A check valve is utilized in a pump system toprevent back ow o the liquid when the pump isstopped. This reverse ow could cause damage tothe pump, rom the impeller becoming loose orexample, or cause diculty in re-priming the pump.The check valve is located in the discharge line,between the pump and isolation, or shuto,valve, and on the ar side o the expansion joint,away rom the pump. It should never be installedin the suction line. A check valve is a ow restric-tor in the piping, and will cause a pressure drop.Steel anges are typically rated or 150# or300# with 1/16-inch raised aces. These adhereto ASME/ANSI ange and ftting specifcationsB16.1
and B16.5
, respectively.I the system has no pressure or other limita-tions, cast iron anges can be connected to steelanges.For most pump systems, it is preerred to utilizeat ace (F.F.) anges on both the pump and thepiping connection. This at mating ange willhelp insure that an acceptable gasket suraceis available to obtain a good seal, and preventbreaking when the bolts are tightened.Occasionally, a system will require increase pres-sure containment capabilities at connections.The use o raised ace (R.F.) anges allows morepressure to be concentrated on a smaller gasketarea. However, care must be taken when tighten-ing bolts on R.F. anges.I not properly tightened and torqued to themanuacturer’s recommendations, the angescan pivot along the edge o the raised ace. Thiscan cause distortion in the pump volute, as wellas possibly cracking or breaking a ange.
Expansion joints can be used when the pipingsystem can expect axial movement due to ther-mal expansion o the liquid. The expansion jointswill assist in preventing the pump rom beingshited out o alignment.Typically, they are installed in low-pressuresystems. Important to the reliability o the pumpand piping system is the need or proper selec-tion and installation.An expansion joint can be installed on the suc-tion and discharge side o a pump. The locationshould be on the opposite side o the piping sup-port, or anchor, away rom the pump.I the expansion joint is placed between theanchor and the pump, a orce could be causedthat would be more than the pump or the systemcould handle. The orce would be equal to the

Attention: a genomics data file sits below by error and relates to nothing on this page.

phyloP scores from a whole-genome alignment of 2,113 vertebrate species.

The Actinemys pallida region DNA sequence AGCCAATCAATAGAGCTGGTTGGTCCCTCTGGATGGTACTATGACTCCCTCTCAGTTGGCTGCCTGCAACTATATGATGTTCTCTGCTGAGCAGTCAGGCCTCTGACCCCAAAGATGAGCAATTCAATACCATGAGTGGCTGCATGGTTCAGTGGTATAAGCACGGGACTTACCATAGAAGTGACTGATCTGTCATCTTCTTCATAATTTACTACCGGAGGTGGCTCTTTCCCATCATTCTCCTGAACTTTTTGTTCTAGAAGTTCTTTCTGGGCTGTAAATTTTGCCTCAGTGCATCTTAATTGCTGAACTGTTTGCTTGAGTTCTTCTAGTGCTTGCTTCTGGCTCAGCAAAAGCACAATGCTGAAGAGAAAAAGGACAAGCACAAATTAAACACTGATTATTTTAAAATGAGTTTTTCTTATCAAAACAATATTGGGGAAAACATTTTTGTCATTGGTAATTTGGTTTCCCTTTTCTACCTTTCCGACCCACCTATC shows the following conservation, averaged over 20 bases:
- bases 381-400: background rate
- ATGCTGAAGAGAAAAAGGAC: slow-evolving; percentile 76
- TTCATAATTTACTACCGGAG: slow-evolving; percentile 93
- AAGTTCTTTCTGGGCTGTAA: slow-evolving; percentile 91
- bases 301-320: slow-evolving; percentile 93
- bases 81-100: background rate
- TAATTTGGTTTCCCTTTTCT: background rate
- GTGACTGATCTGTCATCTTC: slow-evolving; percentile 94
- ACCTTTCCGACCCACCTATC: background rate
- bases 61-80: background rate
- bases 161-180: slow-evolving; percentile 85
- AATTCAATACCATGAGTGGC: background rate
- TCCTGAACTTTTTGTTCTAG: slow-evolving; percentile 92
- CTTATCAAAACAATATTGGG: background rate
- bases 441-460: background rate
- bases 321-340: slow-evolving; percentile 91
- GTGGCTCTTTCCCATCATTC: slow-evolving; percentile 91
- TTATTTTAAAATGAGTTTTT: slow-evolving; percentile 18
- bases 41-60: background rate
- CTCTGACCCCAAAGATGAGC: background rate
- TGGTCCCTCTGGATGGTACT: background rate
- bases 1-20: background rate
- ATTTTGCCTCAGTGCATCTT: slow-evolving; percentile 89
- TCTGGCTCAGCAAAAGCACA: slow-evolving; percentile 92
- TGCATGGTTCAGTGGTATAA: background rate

A pipe reducer is a ftting that allows a changein the diameter o the pipe in the system. Theinormation in this section is also applicable toa pipe increaser. It is important to properly sizeand install a reducer to insure that smooth owthrough the system is not disturbed, causingdamage to the equipment or the system.Damaging turbulence and noise can occur i proper sizing and installation is not ollowed ac-cording to the manuacturer’s recommendations.The size o the reducer should not provide morethan one reduction in size. Turbulence and exces-sive noise may occur i a reduction o greaterthan one pipe diameter is installed. The reducershould be a conical type, in lieu o the contoureddesign, to assist in preventing air pockets.According to the Hydraulic Institute
, the reducerused with an end suction pump should be placed5 to 10 pipe diameters rom the pump inlet. Inaddition, air pockets can be created due to instal-lation errors.I possible, the reducer should be installed witha slope up towards the pump to prevent airpockets. I the reducer is o the eccentric design,the sloping side should be on the lower side o the pipe, as shown in
Figures 1
Figure 3
 provides a view o a concentric reducer installedon the suction end o an end suction pump.
Elbows may be required near the pump to redi-rect ow rom the piping system into the pump.The direction the elbow is installed is critical tothe nature o the ow characteristics and theoverall lie o the pump.For the installation o an elbow on the suctionside o a double suction pump, the direction thatthe elbow aces is very important. Should onebe required, a long radius elbow should be usedwith its plane in a position at a right angle, up ordown, to the pump shat.
Figure 1.
Eccentric Reducers on Suction Piping
Figure 2.
Eccentric Reducer on Suction Piping
Figure 3.
Concentric Reducer on Suction Piping